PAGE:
You must live in the present, launch yourself on every wave, find your eternity in each moment.
Henry David Thoreau
I just love the imagery of the ocean, especially when I am on the beach, listening to the crashing of the waves, wind blowing, sun on my face. Mostly, because the ocean has a way of making us come alive. The waves coming and going, our worrys and problems seem to wash away with the tides.
The thoughts, feelings and situations that make up our lives are like waves in the ocean. They come and go. Have you ever tried to hold on to a wave in the ocean? You probably weren’t to successful with that one. Anyone whose ever been in the ocean has surely been knocked down a few times. We are much better off riding with the wave, because when we fight them, the waves will always win. After a fall we might come up for air, punching the waves, hair in our faces, water up our noses, or bathing suit askew.
We can choose to fight the waves (who does that right?) or we can choose to launch ourselves onto every wave. While we can’t hold onto waves in the ocean, we do have the ablity to cling to thoughts and feelings. But we can also choose to let them go.
Just the same, conscious living is a choice, the key component: Engage in the Present. Live the life that you are living. Living in the present moment, or mindfully, is conscious living.
Is there something that makes you feel engaged in life, aware and in touch with the present moment?
I recently led a women’s group at St. Martin’s in the Field Episcopal Church in Columbia. I was leading a workshop on mindfulness as a practice for growing closer to God. Each of us have our own perspectives about the definition of God, but for me this word “God” represents all that exists and the love that flows through every living thing. It’s probably why the ocean is so majestic, because it’s made of all of these tiny God particles and culminates into this gigantic symphony of movement. The ocean was one of those things that brought many of the women in the workshop closer to God.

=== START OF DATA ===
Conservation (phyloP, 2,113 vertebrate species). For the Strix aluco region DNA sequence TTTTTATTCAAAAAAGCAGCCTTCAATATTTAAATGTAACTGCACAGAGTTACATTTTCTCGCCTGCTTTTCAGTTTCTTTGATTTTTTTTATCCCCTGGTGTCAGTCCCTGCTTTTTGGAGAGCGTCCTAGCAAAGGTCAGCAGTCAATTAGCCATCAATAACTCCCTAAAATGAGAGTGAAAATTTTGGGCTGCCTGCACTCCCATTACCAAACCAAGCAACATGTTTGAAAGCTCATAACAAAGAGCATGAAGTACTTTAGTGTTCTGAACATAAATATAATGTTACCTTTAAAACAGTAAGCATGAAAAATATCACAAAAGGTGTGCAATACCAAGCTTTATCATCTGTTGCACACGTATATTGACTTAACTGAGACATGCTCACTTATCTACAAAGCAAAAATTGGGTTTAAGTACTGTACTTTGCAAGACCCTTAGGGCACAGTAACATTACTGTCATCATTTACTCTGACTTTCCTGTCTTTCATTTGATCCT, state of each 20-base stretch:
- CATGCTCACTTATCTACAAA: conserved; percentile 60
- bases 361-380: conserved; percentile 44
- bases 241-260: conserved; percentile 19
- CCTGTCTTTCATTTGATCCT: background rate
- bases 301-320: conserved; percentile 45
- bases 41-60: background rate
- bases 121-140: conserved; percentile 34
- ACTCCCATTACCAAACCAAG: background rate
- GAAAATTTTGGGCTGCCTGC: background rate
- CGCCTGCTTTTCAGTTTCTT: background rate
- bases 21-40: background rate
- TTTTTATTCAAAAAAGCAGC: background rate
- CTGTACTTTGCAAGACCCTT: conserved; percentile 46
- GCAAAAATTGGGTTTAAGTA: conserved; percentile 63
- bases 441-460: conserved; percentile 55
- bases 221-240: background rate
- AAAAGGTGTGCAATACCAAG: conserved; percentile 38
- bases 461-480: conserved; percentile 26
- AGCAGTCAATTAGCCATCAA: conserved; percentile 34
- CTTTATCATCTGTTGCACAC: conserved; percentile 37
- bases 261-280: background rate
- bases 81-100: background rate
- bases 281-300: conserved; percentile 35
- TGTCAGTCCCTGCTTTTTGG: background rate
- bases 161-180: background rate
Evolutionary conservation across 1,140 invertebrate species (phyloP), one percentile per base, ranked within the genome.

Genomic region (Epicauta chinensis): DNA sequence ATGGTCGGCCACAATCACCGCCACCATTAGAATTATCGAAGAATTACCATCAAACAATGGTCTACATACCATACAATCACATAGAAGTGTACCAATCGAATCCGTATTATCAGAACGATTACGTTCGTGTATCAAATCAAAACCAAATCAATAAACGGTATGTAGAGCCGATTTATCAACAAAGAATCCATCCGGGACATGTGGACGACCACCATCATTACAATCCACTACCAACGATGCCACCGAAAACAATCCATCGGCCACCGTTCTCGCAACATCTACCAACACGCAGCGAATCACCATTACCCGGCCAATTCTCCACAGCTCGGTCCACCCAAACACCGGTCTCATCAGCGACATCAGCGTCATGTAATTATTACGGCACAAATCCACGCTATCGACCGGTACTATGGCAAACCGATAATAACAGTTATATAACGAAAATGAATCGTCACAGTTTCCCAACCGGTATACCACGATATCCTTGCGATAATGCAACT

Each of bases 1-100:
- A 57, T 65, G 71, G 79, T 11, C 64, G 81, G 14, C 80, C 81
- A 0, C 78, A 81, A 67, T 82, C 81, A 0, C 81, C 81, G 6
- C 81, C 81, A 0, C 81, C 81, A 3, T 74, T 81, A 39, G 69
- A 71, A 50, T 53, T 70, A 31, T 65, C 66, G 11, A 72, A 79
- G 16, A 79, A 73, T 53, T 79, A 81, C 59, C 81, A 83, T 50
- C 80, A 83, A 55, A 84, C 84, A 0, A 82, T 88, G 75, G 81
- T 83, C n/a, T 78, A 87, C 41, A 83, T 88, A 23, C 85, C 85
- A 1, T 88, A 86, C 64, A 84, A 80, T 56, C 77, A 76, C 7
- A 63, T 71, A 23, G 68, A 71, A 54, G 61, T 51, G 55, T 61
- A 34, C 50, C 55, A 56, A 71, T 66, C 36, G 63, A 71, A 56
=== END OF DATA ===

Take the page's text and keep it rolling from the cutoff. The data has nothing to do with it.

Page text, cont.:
Here is a glimpse at some of the other things they said brought them closer to God:
They told me that things such as nature, gratitude, creativity, relationship with others and even death and loss brought them closer to this peaceful state of grace or God consciousness. When asked further, they were able to identify these situations as times where they were fully engaged in the present moment of their lives.
When we Engage in the Present, we live mindfully, with non-judgment and awareness of what’s happening in the present moment.We choose to let go of worries and fears about the past and future. We live consciously.
You are living your life anyway, so why not live fully engaged? Last week I wrote on Accepting Reality, one component of Engaging in the Present, which allows us freedom from suffering. This acceptance along with choosing to live with non-judgment and awareness of what’s happening in the present moment opens our eyes to the miracle of life. Underneath all of the moaning and groaning about how things should be, ultimately, wouldn’t you agree that life is a miracle? Here is what Thich Nhat Hahn, a Buddhist monk and Nobel Peace Prize winner has to say about life: